Japanese eggplant is a thinner version of the typical dark purple eggplant seen in U.S. supermarkets. Its color is also much lighter. While its overall culture requirements are the same as the rounder eggplant, you can’t tell if Japanese eggplant is ready to harvest by looking at its size.
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Start inspecting eggplant two to three months after you’ve transplanted the seedling into your garden. Clemson University Cooperative Extension says if you planted from seed, start checking after five to six months have passed. Japanese eggplant should have glossy skin without any hints of brown, and you should be able to leave a slight mark if you press down on the skin.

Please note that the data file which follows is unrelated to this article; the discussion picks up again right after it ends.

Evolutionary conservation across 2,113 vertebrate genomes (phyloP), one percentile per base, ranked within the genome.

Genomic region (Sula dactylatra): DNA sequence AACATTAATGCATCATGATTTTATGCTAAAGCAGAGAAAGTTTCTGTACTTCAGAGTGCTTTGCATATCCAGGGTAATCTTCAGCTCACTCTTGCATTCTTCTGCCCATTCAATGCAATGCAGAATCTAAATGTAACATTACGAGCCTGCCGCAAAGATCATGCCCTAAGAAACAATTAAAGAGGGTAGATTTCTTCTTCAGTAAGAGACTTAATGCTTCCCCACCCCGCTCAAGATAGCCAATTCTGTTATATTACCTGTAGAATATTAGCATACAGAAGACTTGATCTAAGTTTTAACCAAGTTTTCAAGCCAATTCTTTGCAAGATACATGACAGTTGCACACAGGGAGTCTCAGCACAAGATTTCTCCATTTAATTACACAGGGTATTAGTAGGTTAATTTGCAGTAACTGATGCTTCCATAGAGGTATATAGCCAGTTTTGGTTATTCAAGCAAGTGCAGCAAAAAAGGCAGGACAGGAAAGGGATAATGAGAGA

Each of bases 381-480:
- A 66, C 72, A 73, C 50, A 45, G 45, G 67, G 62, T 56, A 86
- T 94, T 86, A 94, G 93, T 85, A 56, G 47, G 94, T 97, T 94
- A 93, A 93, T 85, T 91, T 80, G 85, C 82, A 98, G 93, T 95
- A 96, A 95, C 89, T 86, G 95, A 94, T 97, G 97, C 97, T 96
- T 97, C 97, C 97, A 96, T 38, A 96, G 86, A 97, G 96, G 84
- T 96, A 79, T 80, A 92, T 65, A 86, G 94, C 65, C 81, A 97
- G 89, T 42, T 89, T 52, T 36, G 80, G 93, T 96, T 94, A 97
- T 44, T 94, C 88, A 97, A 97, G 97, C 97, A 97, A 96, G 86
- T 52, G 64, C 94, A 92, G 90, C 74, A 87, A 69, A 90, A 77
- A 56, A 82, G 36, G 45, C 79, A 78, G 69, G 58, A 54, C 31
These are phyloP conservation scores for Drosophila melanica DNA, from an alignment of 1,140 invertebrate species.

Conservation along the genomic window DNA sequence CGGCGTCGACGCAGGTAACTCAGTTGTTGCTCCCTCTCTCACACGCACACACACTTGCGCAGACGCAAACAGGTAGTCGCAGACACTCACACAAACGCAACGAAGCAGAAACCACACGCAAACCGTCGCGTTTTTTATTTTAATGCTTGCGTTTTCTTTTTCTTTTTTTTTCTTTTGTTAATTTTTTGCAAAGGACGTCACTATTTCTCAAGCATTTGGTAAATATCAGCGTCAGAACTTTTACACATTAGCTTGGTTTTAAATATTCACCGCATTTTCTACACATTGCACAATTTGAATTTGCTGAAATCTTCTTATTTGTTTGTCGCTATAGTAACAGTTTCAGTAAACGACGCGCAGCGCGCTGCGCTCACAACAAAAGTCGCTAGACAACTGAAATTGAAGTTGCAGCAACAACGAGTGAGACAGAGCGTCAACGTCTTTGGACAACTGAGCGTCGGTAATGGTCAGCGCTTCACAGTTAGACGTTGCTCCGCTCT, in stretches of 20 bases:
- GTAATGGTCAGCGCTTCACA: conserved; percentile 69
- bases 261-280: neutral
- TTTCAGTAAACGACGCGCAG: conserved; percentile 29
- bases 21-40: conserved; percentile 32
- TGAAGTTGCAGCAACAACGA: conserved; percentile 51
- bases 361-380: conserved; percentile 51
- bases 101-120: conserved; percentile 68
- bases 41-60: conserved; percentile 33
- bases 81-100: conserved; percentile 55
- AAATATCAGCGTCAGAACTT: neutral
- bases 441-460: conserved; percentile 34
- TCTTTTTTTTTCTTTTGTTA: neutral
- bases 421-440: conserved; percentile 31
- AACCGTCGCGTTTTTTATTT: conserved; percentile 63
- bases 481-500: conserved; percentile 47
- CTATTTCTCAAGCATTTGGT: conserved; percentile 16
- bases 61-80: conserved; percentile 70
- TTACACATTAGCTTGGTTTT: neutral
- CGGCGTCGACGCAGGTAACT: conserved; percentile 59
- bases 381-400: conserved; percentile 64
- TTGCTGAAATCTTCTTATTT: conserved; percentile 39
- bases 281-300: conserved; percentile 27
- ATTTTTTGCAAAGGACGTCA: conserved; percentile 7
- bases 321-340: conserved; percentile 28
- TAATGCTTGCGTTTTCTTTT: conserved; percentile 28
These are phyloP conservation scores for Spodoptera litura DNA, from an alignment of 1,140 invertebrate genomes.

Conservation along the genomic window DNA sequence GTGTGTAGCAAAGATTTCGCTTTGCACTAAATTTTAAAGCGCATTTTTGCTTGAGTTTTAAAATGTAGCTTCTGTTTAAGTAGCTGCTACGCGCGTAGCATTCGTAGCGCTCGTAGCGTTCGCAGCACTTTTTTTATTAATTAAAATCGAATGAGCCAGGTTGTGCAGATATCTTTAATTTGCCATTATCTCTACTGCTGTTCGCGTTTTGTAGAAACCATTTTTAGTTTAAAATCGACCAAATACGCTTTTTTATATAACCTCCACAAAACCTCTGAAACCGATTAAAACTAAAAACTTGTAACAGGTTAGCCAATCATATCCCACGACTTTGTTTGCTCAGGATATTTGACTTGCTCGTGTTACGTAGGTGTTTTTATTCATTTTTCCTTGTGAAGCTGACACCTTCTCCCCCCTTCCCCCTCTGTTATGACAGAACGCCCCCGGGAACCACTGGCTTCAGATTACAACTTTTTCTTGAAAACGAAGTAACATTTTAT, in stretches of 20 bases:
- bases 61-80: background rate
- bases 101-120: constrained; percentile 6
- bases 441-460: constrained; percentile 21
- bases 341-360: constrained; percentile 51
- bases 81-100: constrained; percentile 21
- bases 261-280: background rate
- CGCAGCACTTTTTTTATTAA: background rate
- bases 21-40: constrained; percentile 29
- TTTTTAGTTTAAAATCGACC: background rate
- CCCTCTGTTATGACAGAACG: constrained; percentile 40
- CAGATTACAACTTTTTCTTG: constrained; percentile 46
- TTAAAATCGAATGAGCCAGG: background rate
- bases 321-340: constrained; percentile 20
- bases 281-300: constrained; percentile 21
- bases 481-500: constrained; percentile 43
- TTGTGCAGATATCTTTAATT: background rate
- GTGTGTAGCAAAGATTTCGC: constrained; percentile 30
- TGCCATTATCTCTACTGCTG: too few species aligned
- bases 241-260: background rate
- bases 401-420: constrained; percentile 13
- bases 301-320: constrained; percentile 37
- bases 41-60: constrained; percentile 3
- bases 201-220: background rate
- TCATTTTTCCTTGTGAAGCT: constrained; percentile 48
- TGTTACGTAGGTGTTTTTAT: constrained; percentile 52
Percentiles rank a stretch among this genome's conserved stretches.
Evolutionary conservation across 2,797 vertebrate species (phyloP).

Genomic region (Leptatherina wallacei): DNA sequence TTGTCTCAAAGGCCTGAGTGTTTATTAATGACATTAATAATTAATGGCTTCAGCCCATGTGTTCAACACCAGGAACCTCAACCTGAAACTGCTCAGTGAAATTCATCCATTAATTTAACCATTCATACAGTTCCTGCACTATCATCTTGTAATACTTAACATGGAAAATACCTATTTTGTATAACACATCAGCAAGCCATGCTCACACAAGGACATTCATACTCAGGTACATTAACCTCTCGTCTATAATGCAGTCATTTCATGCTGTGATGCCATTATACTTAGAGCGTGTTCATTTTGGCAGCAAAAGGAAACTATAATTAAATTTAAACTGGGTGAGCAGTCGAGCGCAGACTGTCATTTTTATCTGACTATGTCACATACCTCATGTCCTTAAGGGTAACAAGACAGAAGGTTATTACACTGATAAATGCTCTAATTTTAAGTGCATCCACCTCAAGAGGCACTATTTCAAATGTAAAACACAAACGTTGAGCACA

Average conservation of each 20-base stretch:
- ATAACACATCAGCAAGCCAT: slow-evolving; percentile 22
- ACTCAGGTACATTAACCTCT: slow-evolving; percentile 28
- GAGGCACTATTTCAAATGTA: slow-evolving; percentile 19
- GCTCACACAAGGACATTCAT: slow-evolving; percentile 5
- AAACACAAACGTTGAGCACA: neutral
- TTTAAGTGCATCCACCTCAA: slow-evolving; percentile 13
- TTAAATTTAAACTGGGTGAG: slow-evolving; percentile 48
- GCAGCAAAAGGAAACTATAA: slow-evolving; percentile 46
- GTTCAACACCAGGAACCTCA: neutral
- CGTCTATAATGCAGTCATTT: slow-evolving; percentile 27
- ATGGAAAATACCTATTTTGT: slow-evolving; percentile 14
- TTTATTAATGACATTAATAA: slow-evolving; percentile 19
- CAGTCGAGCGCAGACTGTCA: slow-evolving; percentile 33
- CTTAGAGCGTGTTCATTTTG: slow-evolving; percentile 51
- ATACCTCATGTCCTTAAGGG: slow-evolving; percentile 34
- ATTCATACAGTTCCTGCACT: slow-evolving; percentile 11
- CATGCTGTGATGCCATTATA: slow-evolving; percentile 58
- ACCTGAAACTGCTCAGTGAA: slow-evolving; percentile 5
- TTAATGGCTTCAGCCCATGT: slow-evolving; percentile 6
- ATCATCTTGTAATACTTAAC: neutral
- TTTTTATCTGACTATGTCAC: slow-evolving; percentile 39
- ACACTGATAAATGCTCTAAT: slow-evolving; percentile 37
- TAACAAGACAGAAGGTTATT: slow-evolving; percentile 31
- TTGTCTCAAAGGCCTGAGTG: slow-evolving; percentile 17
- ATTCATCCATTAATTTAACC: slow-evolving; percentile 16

Japanese eggplant is more perishable than other types, so pick it when you know you’ll use it within a week. Give away extra eggplant or freeze it for future use. PickYourOwn.org says to blanch clean, peeled, sliced eggplant in water and lemon juice before placing it in the freezer.
Check your plants once or twice a week to remove newly ready eggplant. Not only does this ensure you find them before they become overripe, but removing the ripe ones frees up nutritional resources within the plant for the remaining immature eggplant.